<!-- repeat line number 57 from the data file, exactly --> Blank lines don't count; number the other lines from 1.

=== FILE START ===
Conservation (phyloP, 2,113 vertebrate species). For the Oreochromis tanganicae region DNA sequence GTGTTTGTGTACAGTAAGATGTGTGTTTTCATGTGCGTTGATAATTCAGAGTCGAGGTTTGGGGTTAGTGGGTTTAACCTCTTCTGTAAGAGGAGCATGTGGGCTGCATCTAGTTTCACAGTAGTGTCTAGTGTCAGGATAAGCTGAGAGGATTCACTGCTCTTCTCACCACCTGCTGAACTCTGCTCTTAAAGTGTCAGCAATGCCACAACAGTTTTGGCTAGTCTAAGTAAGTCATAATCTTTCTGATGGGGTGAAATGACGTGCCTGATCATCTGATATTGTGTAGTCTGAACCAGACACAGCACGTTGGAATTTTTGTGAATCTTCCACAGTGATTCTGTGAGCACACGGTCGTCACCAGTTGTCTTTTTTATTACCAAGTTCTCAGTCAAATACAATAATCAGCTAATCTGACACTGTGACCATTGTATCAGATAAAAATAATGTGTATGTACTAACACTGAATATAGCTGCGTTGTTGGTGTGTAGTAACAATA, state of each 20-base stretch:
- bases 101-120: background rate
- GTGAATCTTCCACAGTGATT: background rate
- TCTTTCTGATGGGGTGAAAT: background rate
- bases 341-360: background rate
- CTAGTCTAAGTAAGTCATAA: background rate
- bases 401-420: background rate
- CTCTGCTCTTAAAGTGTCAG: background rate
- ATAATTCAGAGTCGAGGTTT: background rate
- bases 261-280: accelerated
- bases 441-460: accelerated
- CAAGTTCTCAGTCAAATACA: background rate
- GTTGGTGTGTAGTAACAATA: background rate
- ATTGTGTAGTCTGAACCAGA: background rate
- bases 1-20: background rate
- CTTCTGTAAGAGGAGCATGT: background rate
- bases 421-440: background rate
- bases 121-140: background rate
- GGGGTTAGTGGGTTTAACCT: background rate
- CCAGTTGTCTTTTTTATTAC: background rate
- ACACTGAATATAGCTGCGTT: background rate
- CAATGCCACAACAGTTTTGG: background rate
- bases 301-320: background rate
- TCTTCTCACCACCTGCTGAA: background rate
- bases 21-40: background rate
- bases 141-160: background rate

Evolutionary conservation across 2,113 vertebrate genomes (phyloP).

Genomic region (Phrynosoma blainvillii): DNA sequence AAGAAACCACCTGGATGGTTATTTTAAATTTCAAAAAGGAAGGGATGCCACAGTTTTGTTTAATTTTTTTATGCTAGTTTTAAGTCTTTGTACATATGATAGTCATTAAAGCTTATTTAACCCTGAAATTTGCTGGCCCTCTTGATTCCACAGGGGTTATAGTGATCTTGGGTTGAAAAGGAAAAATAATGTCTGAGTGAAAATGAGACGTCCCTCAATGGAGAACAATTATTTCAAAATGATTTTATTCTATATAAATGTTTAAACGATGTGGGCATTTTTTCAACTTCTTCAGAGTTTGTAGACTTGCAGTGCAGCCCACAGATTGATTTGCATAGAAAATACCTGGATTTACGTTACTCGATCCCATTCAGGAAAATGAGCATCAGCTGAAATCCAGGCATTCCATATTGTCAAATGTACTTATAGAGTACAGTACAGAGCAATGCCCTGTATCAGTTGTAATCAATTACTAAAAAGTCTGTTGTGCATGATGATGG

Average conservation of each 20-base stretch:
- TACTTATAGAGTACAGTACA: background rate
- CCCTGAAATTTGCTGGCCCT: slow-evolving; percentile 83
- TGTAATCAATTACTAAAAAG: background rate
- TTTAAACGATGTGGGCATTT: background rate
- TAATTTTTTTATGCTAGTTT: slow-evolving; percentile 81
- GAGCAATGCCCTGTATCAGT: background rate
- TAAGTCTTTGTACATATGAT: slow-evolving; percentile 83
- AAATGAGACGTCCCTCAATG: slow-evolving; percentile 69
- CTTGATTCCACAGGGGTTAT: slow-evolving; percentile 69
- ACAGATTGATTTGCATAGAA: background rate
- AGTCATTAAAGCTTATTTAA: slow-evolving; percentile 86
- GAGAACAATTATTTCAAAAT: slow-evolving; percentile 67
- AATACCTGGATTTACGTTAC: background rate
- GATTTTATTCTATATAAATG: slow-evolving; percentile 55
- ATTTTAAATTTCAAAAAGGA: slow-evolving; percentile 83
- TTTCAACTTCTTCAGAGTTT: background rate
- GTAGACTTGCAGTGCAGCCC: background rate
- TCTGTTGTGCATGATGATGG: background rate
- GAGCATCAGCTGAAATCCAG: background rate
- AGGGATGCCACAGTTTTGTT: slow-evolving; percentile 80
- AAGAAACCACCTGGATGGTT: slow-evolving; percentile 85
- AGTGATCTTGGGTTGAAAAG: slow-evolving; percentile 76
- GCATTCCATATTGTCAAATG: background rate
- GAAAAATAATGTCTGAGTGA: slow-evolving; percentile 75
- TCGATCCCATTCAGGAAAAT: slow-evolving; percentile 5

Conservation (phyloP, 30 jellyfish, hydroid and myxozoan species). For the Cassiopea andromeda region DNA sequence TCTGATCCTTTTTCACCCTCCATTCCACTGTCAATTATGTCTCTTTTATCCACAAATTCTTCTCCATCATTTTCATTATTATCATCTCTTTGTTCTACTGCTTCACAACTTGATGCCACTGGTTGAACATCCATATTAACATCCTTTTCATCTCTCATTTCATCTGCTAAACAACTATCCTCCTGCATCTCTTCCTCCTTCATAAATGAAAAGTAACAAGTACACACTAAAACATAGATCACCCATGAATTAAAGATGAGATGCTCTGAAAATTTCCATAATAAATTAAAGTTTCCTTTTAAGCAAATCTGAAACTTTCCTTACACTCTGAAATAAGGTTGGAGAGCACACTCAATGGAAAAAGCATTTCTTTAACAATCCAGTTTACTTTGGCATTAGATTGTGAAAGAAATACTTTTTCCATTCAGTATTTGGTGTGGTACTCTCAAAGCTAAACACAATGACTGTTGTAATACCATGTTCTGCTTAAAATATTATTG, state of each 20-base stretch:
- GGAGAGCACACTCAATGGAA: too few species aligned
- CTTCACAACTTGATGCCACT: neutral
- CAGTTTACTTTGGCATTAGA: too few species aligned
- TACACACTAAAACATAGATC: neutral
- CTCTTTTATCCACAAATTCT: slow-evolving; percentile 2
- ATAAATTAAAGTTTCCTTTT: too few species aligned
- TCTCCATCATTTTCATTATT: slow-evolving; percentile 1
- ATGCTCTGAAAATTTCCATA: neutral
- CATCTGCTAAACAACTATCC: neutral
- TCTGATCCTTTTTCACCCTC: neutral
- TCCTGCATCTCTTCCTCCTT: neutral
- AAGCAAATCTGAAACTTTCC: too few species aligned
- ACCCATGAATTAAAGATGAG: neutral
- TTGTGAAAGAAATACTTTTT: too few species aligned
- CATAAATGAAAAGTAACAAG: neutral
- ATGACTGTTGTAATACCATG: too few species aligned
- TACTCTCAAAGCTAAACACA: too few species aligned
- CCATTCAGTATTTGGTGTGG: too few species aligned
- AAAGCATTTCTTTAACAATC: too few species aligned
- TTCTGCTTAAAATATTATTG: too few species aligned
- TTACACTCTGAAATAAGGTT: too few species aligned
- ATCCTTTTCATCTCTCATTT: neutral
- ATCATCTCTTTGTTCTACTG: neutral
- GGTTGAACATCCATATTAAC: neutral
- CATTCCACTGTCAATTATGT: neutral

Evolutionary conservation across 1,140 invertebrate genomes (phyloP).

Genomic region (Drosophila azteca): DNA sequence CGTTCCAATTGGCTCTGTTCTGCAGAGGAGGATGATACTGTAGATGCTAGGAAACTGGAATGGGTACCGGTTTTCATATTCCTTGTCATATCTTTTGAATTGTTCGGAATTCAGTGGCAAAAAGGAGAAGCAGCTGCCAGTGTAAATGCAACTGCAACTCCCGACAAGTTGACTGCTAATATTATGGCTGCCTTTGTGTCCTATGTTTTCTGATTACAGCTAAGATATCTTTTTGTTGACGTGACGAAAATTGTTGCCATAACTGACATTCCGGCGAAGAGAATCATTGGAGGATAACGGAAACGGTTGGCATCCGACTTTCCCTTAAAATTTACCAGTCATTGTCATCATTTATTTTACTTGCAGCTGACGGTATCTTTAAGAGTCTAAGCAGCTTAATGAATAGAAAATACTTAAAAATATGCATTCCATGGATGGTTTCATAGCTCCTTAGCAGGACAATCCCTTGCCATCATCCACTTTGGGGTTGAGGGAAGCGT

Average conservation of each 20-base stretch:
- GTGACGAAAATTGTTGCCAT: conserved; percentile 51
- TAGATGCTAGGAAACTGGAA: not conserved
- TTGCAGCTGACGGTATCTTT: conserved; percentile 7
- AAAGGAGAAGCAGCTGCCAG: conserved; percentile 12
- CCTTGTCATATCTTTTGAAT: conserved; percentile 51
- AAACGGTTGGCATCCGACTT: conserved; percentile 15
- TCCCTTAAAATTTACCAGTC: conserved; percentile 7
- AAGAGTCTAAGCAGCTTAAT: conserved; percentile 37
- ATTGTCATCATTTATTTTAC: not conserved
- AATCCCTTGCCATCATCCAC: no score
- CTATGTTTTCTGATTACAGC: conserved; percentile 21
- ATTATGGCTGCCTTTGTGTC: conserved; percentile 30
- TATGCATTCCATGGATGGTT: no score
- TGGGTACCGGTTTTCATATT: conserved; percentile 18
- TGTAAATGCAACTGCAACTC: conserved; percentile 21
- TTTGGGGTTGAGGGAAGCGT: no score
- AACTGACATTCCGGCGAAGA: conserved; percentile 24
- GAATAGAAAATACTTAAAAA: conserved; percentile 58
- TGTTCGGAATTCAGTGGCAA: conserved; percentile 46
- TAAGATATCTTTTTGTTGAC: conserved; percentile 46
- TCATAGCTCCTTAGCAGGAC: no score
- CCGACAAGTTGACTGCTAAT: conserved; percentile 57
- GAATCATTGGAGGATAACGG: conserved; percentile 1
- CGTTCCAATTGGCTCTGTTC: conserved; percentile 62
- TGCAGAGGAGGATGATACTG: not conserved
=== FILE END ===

- CTTCACAACTTGATGCCACT: neutral